outside of your building as they arrive tells them a story. How they are greeted when they walk in and every interaction with each member of your staff tells a story. What we often don’t think about is that each patient becomes your unofficial marketing department as soon as they leave your practice. We need to think about the stories our patients are taking with them. Simon suggested thinking about how Disney might run your dental practice to make it magical. They would start by weaving the story of why you do what you do. People need to feel they are part of something special in order to live in that story each day. They would also keep that story central to the day-to-day life in the practice. Taking 10 minutes each morning to make sure everyone is on the same page can make a huge difference. If you align the head, heart and hands, the feet will follow. Finally, at Disney, leaders take field trips every quarter to other businesses to analyze what they are doing and think about how they might be able to incorporate fresh and different ideas. Look at other practices as well as business outside of dentistry to identify how other peoples’ best practices might be put to good use in your office. There’s always room to improve your story. Stories are what connect people. Are you in business to drive and create profit? Or are you in business to create a meaningful profit? You need to think about what are you going to do to create both purpose and profit. Your brand is not the product or service you offer. When you embrace your story and truly understand why your business exists the atmosphere shifts. You want your patients to “feel the love” from the moment they walk into your practice. You want to hug them with your words. Your brand is an emotional connection that you offer. Emotion leads to memories, which leads to the formation of connections. Memorable moments create momentum. Momentum creates monumental results. Be Sticky Gallup says that 70 percent of human decision-making is emotional and 30 percent rational. Connection is the emotional glue of all relationships. When people are emotion-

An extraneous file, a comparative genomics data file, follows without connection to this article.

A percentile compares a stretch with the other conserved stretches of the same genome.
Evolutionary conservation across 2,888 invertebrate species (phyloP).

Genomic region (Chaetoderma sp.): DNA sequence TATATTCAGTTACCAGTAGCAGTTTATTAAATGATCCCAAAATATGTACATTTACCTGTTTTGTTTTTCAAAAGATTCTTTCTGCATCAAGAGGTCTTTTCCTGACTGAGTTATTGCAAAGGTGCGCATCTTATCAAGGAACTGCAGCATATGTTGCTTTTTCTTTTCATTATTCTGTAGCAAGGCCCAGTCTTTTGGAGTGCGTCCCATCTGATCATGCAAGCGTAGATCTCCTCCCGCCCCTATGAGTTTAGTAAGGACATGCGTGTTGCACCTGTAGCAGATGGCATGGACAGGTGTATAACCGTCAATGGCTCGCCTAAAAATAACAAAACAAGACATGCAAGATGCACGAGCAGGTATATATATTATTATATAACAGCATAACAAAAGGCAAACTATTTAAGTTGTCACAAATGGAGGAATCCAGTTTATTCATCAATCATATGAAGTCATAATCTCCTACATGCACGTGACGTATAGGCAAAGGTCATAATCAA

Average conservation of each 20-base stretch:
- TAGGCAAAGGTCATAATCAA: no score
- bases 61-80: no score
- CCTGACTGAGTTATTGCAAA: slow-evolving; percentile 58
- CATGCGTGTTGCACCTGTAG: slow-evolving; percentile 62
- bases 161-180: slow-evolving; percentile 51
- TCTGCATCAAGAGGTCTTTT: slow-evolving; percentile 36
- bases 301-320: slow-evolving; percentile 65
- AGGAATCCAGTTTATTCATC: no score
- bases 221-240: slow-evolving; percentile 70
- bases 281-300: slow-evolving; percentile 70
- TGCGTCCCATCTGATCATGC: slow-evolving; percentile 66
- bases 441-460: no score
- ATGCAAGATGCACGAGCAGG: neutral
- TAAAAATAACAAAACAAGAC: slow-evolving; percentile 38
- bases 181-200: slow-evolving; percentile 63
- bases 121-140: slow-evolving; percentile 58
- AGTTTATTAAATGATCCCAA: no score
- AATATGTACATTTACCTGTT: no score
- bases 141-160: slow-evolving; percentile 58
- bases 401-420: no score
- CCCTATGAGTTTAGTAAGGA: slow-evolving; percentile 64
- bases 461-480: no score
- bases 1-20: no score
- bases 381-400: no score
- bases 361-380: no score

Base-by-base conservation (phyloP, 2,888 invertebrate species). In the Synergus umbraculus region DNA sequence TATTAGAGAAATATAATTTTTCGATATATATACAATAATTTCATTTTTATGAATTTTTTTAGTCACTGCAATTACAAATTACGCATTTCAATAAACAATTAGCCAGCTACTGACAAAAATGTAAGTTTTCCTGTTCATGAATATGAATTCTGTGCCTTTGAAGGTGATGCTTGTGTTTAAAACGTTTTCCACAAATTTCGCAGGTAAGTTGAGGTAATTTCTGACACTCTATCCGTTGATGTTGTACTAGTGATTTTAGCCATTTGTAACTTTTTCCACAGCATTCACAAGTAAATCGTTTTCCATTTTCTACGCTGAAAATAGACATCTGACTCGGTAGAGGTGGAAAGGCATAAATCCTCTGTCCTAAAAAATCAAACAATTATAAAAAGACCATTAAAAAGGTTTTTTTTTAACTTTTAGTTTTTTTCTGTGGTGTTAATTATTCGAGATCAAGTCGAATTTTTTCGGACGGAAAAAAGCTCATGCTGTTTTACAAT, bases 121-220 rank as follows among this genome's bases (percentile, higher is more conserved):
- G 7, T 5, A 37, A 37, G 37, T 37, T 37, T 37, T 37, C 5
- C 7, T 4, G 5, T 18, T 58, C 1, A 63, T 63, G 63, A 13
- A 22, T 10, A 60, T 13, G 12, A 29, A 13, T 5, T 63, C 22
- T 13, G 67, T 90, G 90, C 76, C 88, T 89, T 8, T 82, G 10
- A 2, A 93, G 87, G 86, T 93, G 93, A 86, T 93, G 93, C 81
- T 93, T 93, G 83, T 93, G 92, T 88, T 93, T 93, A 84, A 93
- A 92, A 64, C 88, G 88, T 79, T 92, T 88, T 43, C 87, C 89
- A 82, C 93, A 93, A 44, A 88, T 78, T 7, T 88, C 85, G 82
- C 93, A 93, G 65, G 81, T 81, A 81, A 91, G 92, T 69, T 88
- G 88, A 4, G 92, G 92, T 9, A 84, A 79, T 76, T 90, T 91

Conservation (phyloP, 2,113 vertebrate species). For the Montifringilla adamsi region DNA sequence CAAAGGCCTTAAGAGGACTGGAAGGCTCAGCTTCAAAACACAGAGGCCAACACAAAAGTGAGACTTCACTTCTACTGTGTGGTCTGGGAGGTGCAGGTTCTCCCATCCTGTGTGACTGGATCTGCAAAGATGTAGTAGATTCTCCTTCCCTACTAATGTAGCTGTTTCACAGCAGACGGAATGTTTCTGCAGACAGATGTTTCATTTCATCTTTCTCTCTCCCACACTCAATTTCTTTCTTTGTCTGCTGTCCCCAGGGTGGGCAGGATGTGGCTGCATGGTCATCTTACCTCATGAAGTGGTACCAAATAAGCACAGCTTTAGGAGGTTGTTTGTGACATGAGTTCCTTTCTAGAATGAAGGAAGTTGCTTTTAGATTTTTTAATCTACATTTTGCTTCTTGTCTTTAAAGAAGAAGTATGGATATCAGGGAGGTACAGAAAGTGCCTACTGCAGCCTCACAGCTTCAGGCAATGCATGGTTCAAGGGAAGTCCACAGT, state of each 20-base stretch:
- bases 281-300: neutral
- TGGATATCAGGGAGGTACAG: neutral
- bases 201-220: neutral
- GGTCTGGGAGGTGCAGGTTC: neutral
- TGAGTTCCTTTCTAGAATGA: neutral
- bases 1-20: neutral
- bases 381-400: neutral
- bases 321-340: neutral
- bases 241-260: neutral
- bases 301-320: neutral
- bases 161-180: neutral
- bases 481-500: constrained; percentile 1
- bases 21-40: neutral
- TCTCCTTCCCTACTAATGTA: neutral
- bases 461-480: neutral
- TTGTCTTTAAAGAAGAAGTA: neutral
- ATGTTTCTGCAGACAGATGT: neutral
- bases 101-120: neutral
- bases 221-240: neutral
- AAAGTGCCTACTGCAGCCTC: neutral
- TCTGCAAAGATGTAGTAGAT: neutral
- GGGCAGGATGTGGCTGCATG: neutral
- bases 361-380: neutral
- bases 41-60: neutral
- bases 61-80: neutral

ally connected with a brand they spend more, pay a higher margin and tell others about their experience. In today’s busy world, we need to really think about how we can connect more than ever before. As a CEO, ask yourself how you can connect with your staff. Simon pointed out that it’s easy to tell ourselves these connections don’t really matter, but that couldn’t be further from the truth. People don’t care how much you know until they know how much you care. CEOs create an experience for their staff. The staff then recreates that same experience for the patients. Is your staff passing on a feeling of love? That is what will ultimately drive revenue. To get to the money, you need to show your employees that this is not a job, but an opportunity to make a difference. When was the last time you asked your staff what you can do to be better for them? Connection is the emotional glue of all relationships. So how do we create our stickiness? We have to create connections. Be a Sustainer How do we sustain brilliance long-term? Simon used the animal kingdom to illustrate different business mindsets. Cheetahs are fast and nimble hunters. Most people come into a business as a cheetah—seeking opportunities and jumping on them. Over time, we transform into hippos. Hippos know where all the landmines are and have vast amounts of tacit knowledge. But they lumber along at a slow pace. We need to recognize that every cheetah needs a hippo to slow them down and look out for the traps. Yet, hippos also need cheetahs to push them along the road. Simon quoted the philosopher Eric Hoffer to further illustrate his point—“In times of change learners inherit the earth; while the learned find themselves beautifully equipped to deal with a world that no longer exists.” As CEO, you need to constantly ask yourself what you’re doing to take everything to the next level.